The Blade Runner Sequel and Replicant Revisionism
Ron Seifried | On 16, May 2014
A press release from Warner Bros-based Alcon Entertainment made a public offer to Harrison Ford for an unspecified role in the unnamed follow-up to Blade Runner.
There is nothing like tossing out over three decades of fan speculation with one of the most regarded sci-fi films than an open casting offer to the film’s original lead. Director Ridley Scott has been dropping hints (or threats) for years that he’s been working on a return to the film noir, dystopian world or replicants, hovercrafts and continuous rain from the 1982 film.
The formal offer follows several previous denials from both Alcon and Scott that Ford would return or if the film would feature his character of Rick Deckard. No start date has been announced, but if Ford is to participate, Alcon will have to work around the actor’s present full schedule of Star Wars: Episode VII, currently shooting in London that may or may not extend to Episodes VIII & IX in the foreseeable future.
The public offer may force Ford or his representatives to comment in the very near future one way or the other. It is doubtful the film is ready to be shot within the next few months, but Ridley Scott is definitely onboard to direct, after his current film The Martian with Matt Damon wraps and probably before he goes to work on the Prometheus sequel. Loosely based on a Philip K. Dick 1968 novel Do Droids Dream of Electric Sheep?, Blade Runner‘s original co-writer Hampton Fancher is working on the screenplay with Michael Green, which takes place decades after the 2019 events of the first film.
Alcon co-founders Broderick Johnson and Andrew Kosove said in a joint statement: “We believe that Hampton Fancher and Michael Green have crafted with Ridley Scott an extraordinary sequel to one of the greatest films of all time. We would be honored, and we are hopeful, that Harrison will be part of our project.”
This announcement is unprecedented in Hollywood, an industry known to keep casting and production news under wraps. The fact that Harrison Ford’s name has been in the press lately with his recent reprise of Han Solo, Alcon looks to be capitalizing on his new found marketability, despite being eligible for Social Security. The big risk is if Ford publicly turns down the role, it may put the production company in a compromising position to start from scratch with a revised script.
Alcon is going full throttle on reboots at the moment, with the Point Break remake currently in pre-production.
But the real question of where Ford fits back in the Blade Runner universe. If one is to believe that Ridley Scott’s Final Cut (2007) is the only official version of Blade Runner and the only edit to give the director complete artistic control, then Rick Deckard is a replicant.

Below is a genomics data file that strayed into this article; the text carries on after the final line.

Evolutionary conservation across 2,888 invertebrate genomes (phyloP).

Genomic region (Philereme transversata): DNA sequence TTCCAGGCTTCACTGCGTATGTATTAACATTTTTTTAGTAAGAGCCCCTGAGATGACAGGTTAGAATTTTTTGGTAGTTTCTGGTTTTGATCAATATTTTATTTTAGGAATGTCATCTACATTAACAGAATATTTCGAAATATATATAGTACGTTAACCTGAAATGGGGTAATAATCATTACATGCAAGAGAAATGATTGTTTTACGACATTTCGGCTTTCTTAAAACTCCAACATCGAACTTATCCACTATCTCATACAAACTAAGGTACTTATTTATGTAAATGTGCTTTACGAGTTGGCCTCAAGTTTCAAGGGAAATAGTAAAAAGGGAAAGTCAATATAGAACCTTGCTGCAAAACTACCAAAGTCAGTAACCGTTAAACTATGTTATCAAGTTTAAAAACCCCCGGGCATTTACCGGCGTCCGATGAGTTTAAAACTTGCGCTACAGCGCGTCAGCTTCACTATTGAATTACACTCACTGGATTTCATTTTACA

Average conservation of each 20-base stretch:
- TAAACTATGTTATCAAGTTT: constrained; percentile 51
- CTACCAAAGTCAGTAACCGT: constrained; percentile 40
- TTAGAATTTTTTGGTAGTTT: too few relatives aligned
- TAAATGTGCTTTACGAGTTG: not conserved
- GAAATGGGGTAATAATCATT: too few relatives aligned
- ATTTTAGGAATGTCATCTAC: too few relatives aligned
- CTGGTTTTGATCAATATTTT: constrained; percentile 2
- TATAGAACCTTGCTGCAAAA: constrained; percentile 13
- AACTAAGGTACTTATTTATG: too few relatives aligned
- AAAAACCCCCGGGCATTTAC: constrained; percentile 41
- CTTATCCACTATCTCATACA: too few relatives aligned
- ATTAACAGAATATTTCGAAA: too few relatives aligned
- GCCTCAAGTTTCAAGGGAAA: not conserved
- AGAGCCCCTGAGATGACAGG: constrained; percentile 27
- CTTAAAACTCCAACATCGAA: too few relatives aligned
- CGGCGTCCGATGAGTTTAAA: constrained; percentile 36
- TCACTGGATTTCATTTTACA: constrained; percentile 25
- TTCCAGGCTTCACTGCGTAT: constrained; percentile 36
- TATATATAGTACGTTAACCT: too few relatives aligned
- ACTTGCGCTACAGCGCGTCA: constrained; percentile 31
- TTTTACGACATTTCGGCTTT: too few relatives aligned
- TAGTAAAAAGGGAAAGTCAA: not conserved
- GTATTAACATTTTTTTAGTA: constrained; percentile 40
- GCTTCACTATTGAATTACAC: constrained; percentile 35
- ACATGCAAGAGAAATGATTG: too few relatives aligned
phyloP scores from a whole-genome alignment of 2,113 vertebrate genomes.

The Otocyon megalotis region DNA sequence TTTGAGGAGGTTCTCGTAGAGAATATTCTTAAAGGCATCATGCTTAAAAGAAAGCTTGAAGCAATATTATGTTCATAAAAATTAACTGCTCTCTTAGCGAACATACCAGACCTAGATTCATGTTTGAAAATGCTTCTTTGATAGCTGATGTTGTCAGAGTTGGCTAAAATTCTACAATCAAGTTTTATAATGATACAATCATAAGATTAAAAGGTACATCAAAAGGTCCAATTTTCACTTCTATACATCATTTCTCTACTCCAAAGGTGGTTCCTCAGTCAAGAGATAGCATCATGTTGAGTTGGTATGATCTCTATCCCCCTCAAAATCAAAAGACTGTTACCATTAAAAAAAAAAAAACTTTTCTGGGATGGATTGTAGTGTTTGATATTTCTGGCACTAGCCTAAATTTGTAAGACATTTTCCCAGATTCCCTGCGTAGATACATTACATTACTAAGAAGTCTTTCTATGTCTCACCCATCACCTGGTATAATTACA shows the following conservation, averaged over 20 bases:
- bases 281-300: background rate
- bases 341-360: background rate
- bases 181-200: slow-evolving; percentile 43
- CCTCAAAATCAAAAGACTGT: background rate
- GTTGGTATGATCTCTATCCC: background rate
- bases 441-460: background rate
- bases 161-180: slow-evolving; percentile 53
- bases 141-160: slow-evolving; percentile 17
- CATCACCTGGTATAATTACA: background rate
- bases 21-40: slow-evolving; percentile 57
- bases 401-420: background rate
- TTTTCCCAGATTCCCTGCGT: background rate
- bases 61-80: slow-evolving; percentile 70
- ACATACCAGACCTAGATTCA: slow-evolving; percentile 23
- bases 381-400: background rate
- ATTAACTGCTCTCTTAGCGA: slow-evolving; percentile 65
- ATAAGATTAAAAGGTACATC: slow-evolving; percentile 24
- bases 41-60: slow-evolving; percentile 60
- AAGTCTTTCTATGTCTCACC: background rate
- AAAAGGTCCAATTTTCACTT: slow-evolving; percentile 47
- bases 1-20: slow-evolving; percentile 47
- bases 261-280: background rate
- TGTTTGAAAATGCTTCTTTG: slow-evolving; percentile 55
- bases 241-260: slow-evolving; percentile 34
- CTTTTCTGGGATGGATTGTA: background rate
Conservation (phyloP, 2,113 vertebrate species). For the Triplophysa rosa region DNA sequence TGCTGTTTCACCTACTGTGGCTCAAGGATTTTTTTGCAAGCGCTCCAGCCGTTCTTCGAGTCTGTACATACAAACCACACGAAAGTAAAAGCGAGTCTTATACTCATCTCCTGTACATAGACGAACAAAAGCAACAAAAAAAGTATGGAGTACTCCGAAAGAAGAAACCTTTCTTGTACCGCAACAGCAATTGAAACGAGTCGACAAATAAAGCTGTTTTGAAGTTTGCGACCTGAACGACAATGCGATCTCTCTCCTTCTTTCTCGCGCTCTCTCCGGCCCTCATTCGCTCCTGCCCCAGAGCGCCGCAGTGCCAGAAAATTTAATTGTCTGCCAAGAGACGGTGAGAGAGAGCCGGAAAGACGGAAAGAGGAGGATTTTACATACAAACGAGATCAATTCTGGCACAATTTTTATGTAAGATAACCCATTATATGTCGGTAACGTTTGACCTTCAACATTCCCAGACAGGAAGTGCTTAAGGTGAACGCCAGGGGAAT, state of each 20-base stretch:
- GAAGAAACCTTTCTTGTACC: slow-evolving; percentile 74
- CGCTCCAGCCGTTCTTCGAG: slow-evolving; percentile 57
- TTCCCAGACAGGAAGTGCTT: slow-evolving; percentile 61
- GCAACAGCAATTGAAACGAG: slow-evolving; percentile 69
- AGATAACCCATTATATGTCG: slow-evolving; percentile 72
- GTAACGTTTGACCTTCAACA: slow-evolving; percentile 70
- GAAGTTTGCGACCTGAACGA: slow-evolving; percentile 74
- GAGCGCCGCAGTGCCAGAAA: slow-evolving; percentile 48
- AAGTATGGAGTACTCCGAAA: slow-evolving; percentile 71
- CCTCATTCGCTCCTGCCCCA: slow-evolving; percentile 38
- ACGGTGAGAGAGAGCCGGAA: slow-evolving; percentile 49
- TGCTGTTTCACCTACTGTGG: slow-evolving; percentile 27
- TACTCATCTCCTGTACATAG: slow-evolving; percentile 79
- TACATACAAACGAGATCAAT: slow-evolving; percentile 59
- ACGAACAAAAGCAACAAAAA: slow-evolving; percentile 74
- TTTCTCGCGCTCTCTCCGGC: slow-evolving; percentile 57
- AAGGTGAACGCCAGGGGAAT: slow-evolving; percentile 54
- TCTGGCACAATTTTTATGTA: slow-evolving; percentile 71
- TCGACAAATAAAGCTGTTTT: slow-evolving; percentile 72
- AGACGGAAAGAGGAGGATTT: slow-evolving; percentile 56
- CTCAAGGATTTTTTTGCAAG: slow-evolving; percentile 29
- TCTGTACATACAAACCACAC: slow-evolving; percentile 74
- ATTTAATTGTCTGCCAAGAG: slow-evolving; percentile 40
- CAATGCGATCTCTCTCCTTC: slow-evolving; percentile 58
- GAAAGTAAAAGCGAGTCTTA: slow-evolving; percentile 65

Since its release, the question of whether Deckard was human or replicant have been casting a shadow on film’s message. Ford and co-writer Michael Deeley wanted him to be human, while Hampton Fancher wanted ambiguity. As the film’s director and ultimately final word, Ridley Scott has made clear that Deckard is replicant. Beginning with 1992′ Director’s Cut, the reinsertion of Deckard’s dream of the unicorn mixed with Gaff’s (Edward James Olmos) final gift of the origami unicorn, was seen by some that Gaff implanted the memory in Deckard. On the other side of the argument, the unicorn scene analysis is a dream state bridge between human and replicant. However one looks at it, the open ended concept is a rare example where the audience truly decides for themselves what the story is about.
If Ford reunites with Scott, it will be a reunion with a combustible history. It has been well documented that both the star and director were very much against Deckard’s narration and the happy ending in the film, but both have stated the production process itself was filled with angst. The director has even gone as far as stating that Harrison Ford was one of the toughest actors he’s ever had to work with and Ford admitted they both “…went through a rough patch.” Both actor and director have move past their differences since the early 1980’s and have plenty more experience, so a possible reunion should work out fine.
The question is if Deckard is a replicant as Scott wanted, where does that fit in with the sequel? Does a replicant’s outer skin age while his internal working parts remain unchanged? Tyrell Corporation’s Nexus-6 models only had a four-year lifespan, so if Deckard is a replicant, is he an unknown advanced model? If Deckard is a human, years of advanced theory will be swept away as the character is a naturally aging man.
Then again, the sequel could have a new theory that has the potential to shake the foundations that Blade Runner set.